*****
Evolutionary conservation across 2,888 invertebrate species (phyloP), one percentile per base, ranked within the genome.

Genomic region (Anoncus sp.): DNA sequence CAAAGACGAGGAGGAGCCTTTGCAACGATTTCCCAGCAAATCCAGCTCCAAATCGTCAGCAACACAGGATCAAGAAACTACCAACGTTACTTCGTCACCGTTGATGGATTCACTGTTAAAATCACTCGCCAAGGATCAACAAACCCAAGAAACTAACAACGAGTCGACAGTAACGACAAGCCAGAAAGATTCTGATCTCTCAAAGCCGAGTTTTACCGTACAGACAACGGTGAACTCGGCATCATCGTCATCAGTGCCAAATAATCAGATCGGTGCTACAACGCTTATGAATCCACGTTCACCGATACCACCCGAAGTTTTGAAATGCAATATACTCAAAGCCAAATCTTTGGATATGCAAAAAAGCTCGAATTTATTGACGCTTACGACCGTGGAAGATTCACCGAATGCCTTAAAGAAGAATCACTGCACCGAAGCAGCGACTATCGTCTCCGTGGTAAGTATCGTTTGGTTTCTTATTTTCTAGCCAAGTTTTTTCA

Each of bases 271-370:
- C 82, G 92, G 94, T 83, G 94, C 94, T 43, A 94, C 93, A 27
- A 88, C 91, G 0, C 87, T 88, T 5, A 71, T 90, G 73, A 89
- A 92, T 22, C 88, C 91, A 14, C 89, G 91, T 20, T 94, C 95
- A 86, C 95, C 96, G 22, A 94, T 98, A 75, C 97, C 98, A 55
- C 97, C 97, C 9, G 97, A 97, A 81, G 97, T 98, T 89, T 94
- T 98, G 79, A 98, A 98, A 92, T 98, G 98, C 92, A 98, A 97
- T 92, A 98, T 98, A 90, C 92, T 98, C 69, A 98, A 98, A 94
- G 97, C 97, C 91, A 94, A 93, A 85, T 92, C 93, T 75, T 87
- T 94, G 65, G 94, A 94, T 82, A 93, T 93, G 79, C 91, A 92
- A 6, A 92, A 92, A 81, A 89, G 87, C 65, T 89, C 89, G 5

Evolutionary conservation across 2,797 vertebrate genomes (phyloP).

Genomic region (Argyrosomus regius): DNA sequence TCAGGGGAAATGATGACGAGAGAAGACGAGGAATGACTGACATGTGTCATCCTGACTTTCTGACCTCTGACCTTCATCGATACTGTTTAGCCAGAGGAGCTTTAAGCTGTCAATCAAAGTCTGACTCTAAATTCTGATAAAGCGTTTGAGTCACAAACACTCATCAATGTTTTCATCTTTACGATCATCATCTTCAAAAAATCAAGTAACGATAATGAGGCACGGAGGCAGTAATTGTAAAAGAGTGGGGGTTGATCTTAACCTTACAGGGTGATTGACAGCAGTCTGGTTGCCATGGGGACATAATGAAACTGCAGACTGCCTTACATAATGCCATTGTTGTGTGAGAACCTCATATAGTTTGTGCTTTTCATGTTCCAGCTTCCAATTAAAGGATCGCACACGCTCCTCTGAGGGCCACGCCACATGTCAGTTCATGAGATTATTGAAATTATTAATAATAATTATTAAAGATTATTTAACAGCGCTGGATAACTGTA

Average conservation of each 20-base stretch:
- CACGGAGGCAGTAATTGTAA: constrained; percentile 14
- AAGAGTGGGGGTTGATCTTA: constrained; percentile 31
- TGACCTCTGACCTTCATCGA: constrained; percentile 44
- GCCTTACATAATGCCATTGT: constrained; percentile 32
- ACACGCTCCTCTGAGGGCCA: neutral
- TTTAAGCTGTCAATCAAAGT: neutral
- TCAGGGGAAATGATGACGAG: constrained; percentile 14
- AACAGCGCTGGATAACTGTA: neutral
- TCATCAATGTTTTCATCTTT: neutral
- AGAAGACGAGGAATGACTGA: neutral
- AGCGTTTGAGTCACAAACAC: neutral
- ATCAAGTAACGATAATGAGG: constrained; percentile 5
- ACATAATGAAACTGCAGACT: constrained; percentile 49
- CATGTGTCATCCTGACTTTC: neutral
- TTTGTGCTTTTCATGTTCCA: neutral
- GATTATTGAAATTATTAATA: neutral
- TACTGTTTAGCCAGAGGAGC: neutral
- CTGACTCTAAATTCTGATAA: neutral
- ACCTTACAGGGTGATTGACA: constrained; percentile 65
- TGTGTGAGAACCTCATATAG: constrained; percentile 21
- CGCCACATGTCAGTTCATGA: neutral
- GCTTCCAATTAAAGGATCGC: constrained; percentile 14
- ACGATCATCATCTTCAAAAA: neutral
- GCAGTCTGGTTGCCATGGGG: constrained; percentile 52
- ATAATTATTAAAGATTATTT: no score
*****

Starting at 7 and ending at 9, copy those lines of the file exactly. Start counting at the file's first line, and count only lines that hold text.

- A 86, C 95, C 96, G 22, A 94, T 98, A 75, C 97, C 98, A 55
- C 97, C 97, C 9, G 97, A 97, A 81, G 97, T 98, T 89, T 94
- T 98, G 79, A 98, A 98, A 92, T 98, G 98, C 92, A 98, A 97